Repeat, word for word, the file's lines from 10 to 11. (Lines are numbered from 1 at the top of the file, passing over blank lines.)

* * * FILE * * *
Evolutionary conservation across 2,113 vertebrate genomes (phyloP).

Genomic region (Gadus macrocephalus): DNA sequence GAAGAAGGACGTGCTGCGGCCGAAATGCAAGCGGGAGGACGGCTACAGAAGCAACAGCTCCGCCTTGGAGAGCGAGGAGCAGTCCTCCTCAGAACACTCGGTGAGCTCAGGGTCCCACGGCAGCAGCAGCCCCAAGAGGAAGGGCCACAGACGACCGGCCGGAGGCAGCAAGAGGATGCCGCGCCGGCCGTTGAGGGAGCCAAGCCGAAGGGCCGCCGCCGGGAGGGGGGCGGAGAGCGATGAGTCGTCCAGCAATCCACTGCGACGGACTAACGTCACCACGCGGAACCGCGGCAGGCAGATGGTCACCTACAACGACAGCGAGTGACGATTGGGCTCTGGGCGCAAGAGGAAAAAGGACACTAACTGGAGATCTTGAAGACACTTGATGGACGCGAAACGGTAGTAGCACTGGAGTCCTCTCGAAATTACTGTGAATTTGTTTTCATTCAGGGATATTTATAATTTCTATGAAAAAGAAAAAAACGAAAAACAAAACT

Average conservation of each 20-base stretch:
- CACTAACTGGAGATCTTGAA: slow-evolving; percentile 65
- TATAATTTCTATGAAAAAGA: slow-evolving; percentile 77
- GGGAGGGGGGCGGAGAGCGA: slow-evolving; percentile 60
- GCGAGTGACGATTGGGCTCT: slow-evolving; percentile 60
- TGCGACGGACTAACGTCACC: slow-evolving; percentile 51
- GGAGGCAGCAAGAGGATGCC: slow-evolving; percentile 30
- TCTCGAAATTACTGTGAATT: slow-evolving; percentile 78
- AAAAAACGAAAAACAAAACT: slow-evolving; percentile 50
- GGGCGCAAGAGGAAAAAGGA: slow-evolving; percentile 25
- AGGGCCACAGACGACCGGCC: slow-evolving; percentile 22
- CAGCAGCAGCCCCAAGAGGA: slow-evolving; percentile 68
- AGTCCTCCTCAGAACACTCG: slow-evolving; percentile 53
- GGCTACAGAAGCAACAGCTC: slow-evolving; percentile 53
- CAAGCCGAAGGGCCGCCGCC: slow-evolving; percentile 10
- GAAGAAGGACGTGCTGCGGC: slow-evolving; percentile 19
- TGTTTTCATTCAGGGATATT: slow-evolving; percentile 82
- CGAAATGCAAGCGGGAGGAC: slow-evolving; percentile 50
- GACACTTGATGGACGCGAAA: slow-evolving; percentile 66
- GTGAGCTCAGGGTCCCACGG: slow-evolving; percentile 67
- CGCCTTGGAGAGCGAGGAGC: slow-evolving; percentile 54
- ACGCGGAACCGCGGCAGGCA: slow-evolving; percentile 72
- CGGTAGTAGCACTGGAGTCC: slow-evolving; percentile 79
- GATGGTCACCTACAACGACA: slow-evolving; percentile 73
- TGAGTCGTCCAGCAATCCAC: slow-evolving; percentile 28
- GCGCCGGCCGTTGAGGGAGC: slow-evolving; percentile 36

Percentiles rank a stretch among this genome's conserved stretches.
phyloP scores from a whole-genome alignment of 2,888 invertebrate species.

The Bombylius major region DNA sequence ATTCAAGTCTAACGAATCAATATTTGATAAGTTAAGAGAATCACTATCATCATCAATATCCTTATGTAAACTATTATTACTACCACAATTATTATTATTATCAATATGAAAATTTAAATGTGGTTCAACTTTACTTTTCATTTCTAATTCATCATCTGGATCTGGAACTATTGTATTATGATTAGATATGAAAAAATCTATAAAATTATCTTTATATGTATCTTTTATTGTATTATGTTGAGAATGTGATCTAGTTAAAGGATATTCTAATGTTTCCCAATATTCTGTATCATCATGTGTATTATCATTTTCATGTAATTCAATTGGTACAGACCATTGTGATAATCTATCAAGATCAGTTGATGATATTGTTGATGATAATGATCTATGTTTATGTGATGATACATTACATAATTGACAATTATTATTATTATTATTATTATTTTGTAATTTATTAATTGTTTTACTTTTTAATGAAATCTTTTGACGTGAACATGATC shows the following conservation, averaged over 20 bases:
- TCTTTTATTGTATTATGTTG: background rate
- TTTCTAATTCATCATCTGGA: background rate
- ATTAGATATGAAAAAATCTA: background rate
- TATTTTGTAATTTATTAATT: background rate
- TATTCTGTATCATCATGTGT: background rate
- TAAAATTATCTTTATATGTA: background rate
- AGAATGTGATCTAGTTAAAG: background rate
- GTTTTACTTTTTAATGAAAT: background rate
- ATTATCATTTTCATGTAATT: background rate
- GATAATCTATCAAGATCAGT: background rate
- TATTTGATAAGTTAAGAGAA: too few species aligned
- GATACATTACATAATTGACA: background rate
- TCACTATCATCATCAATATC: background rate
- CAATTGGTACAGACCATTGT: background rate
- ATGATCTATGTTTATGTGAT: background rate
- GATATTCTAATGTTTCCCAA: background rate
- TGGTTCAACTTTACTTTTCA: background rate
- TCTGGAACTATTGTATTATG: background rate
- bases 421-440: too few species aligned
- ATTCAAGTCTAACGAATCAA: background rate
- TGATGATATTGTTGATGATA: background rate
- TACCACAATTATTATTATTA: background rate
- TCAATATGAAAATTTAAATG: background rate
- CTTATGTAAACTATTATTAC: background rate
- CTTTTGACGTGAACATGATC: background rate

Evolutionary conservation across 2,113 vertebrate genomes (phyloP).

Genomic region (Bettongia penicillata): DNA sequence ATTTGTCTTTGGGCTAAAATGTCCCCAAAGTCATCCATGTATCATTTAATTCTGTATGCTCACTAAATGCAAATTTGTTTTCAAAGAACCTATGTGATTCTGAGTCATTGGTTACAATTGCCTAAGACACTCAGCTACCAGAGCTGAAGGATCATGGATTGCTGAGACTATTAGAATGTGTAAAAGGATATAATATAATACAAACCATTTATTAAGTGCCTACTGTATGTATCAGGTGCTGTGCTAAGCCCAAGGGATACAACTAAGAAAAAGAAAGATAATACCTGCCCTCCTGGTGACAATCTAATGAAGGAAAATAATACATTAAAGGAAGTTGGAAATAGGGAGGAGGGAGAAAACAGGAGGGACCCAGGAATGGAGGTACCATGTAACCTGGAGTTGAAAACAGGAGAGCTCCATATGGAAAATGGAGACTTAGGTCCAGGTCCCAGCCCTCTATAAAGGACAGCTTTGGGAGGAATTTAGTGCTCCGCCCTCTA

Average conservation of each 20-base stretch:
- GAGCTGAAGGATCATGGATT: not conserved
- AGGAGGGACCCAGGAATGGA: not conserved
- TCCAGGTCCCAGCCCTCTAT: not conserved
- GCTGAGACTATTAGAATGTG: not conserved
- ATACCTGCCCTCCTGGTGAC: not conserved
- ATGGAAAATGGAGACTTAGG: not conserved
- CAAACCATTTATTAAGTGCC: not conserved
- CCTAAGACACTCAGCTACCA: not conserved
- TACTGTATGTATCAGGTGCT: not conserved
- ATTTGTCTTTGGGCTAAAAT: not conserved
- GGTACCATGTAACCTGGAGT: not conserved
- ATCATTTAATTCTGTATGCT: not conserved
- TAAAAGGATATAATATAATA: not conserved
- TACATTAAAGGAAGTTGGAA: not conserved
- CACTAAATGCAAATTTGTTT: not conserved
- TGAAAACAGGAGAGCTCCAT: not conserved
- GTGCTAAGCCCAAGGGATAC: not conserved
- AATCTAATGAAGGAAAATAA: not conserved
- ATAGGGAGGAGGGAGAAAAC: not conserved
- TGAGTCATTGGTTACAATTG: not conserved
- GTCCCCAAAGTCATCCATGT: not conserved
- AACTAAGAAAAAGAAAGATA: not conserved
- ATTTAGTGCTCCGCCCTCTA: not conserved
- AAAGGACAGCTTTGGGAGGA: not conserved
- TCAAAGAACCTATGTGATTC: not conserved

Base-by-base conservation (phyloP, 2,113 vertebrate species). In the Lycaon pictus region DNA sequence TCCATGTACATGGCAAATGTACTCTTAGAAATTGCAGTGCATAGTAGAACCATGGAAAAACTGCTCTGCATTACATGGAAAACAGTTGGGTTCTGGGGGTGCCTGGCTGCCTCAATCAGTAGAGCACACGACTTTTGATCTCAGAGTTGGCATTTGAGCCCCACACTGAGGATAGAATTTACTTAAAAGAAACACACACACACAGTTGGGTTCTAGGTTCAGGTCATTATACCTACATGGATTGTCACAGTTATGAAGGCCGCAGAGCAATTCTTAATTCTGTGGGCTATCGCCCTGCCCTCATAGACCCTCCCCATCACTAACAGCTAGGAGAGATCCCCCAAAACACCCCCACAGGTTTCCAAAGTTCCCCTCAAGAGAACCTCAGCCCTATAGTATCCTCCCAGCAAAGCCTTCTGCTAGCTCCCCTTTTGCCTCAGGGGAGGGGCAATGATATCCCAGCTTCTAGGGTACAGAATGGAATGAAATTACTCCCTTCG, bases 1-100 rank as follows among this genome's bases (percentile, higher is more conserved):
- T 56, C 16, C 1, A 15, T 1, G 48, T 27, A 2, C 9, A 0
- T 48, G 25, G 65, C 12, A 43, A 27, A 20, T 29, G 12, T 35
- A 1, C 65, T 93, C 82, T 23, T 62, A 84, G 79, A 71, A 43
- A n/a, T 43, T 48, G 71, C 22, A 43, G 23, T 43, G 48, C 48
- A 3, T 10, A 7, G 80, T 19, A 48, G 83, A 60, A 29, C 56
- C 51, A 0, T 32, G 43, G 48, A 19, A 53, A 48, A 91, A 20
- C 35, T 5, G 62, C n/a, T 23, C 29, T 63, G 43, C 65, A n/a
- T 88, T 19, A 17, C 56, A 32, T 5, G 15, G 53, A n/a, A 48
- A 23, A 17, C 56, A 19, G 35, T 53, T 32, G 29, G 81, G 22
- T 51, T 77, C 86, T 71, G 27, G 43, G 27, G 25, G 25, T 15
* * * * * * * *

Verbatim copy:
- TCTCGAAATTACTGTGAATT: slow-evolving; percentile 78
- AAAAAACGAAAAACAAAACT: slow-evolving; percentile 50